It seems like everyone is ‘thinking about’ starting a fitness running program. That’s good if everyone thinks about it, but how many will actually do something about it? Maybe less than 5% of people throughout this great nation will do something about it. Nonetheless, participation in 5 &10k’s, half-marathons & marathons are at an all time high. Wonder why? It’s about people taking their health and wellness a little more seriously than ever before. For some it’s that waist line expanding. And for others, concern that if their health at this stage of life is only average then what’s the next 20 years going to present to them. OK, so where does running fit into all this? Running has for a long time been considered the most difficult way to get into a fitness routine because it’s very tough to get motivated on your own, to step up and out to begin a running program.
When I was growing up in New Zealand, everyone belonged to a running club, almost every town or city had one, and this club system created a ‘family’ atmosphere where people from all walks of life could come together and share in the love of walking and jogging together. Another real benefit of this system is that there were all levels of runners’ abilities from slow through to the very fast, and from the slow walkers to Olympic race walkers. There was a pace for every ability. And the information and coaching came with the variety of the clubs members. Some of the members of these clubs were center (?) or provincial level runners through to national and international level. In my running club we had a 1948 Olympian 10,000m athlete who was the president of the club and a 6-time Australian cross country champion who was our club captain. This was a wonderful benefit to the club members because these two great athletes were always available to give advice and coaching to the everyday club runner.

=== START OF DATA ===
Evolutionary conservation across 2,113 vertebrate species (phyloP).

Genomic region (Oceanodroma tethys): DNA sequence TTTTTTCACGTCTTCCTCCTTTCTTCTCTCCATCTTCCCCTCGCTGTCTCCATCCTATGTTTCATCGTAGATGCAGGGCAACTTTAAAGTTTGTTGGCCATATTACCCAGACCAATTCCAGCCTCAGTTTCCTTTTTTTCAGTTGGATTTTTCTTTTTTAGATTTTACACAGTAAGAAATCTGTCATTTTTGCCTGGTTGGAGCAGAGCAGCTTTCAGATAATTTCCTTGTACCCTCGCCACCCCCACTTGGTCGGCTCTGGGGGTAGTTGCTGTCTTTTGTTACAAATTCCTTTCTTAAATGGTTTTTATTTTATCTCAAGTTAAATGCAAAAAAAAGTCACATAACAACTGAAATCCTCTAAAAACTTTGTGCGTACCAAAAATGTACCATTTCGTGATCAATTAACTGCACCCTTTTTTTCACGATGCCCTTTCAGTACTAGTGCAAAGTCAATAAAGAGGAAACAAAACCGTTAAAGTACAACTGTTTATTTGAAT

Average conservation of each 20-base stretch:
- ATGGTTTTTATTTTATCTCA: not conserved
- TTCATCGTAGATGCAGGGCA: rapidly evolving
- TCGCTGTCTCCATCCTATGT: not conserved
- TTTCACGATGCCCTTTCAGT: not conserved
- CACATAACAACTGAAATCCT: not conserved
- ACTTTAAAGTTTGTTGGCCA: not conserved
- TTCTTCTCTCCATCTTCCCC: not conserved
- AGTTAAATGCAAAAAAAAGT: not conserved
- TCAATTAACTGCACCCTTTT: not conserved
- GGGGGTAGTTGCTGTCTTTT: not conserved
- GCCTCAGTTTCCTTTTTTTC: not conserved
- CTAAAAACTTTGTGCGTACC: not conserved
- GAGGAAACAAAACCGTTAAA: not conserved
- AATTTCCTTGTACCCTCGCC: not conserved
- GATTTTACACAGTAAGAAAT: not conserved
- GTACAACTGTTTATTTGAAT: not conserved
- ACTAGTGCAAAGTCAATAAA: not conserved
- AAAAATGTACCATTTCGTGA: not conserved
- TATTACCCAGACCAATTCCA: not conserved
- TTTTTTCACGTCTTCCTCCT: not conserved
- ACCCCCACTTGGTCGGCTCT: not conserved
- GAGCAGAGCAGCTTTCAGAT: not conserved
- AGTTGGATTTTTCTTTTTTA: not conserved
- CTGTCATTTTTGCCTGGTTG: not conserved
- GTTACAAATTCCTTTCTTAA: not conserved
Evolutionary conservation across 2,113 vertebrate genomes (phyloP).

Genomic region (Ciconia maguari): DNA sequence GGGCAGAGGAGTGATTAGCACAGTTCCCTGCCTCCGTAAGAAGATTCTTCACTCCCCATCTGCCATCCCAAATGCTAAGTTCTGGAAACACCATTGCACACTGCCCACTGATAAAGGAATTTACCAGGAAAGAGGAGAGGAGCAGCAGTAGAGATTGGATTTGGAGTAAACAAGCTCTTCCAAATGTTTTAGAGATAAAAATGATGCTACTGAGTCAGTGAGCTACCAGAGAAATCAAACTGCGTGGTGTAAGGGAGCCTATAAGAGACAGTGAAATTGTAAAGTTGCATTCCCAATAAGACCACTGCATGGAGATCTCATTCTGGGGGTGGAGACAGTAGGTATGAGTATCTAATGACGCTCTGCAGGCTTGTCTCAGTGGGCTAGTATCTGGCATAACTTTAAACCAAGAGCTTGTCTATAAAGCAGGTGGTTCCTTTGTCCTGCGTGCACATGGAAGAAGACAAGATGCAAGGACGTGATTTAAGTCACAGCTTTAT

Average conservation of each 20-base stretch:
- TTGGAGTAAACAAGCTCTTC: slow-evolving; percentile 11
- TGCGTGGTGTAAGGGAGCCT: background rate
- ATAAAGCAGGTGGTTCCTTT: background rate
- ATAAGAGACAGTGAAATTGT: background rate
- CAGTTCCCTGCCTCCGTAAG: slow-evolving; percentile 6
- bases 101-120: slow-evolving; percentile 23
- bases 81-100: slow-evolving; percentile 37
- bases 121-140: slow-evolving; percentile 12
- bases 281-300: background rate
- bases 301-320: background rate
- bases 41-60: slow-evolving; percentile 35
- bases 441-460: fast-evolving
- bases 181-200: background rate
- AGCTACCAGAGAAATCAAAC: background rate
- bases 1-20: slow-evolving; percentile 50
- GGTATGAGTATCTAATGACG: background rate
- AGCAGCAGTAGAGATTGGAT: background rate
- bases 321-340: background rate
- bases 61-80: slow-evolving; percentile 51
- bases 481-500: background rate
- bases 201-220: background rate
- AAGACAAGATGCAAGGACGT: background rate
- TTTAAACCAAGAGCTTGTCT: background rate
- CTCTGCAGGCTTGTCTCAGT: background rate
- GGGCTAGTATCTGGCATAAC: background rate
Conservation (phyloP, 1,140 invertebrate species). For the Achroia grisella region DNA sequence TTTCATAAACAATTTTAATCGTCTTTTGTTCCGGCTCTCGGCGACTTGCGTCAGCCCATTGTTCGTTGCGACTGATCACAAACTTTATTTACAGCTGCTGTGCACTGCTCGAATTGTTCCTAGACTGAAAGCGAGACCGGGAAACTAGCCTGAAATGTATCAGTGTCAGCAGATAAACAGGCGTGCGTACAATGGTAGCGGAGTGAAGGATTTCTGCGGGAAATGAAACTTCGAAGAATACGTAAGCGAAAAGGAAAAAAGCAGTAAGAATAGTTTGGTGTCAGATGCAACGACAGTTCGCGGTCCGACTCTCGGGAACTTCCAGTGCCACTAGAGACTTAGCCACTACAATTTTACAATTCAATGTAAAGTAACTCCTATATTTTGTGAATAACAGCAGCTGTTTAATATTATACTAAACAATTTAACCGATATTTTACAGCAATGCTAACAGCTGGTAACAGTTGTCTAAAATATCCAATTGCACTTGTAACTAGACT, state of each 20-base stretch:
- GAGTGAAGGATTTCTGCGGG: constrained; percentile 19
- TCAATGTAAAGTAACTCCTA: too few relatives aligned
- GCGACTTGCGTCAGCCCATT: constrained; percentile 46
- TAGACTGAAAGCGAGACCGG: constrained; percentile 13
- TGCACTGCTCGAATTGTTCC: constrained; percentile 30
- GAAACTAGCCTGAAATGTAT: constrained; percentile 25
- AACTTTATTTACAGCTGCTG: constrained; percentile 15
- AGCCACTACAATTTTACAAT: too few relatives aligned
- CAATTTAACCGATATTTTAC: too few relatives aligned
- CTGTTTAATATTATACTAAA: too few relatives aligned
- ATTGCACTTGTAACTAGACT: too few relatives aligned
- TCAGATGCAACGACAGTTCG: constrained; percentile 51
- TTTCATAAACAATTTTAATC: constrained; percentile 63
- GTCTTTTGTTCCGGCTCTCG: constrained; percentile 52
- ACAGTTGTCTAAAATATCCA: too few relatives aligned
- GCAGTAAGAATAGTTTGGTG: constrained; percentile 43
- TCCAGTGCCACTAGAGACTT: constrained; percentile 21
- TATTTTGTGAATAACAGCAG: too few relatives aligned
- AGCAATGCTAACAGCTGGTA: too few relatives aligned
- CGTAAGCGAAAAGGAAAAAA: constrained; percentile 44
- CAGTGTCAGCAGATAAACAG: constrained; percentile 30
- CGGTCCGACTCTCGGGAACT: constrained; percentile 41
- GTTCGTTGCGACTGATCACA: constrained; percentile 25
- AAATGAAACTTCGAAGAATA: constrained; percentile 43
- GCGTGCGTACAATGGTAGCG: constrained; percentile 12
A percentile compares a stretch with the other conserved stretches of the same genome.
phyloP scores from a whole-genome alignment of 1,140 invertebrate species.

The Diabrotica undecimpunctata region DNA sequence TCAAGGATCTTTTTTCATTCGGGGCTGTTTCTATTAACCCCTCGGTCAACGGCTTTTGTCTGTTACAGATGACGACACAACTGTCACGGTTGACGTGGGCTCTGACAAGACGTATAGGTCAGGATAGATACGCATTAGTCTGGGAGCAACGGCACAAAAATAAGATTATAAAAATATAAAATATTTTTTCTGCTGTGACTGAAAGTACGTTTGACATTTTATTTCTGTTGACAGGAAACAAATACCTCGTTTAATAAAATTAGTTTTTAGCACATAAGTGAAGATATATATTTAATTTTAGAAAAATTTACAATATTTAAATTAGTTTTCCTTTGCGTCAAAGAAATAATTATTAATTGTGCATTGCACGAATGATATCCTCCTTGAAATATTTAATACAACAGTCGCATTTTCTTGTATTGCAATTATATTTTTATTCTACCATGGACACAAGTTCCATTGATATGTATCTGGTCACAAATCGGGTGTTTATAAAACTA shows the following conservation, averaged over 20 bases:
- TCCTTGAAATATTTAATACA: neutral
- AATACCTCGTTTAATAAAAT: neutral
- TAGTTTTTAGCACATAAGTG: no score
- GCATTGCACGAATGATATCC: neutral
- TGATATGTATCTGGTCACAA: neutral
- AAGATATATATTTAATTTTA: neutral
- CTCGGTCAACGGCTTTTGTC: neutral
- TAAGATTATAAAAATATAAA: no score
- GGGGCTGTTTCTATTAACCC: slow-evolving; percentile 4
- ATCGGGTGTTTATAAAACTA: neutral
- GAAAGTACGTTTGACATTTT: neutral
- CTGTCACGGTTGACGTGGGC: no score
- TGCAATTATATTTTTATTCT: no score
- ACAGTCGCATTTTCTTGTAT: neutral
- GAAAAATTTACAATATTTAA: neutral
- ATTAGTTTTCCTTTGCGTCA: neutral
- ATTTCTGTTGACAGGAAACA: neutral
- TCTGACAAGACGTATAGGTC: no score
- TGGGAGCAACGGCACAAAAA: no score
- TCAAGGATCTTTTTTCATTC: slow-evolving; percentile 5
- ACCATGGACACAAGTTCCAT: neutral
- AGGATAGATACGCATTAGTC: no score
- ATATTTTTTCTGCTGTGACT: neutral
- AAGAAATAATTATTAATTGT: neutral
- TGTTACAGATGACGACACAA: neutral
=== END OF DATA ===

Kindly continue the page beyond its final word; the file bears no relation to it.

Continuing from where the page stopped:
The point of all this is that, yes you might be thinking of starting to train for a marathon and have asked yourself where do I start? If you live in Southern California you can join one of the two LA Roadrunner programs. If not, my advice is to get into a running program that caters for all levels of ability, through pace groups designed and proven to be the ideal training pace for each runners goals and ability. From Walk groups, Run/Walk pace groups through to run groups, from beginner to intermediate and Advanced groups.
Next week I’ll take you through how the LA Roadrunners program works for you and how it can take you from the Couch to the Finish line of this great LA Marathon.
Hold onto the Goal and let go of the time.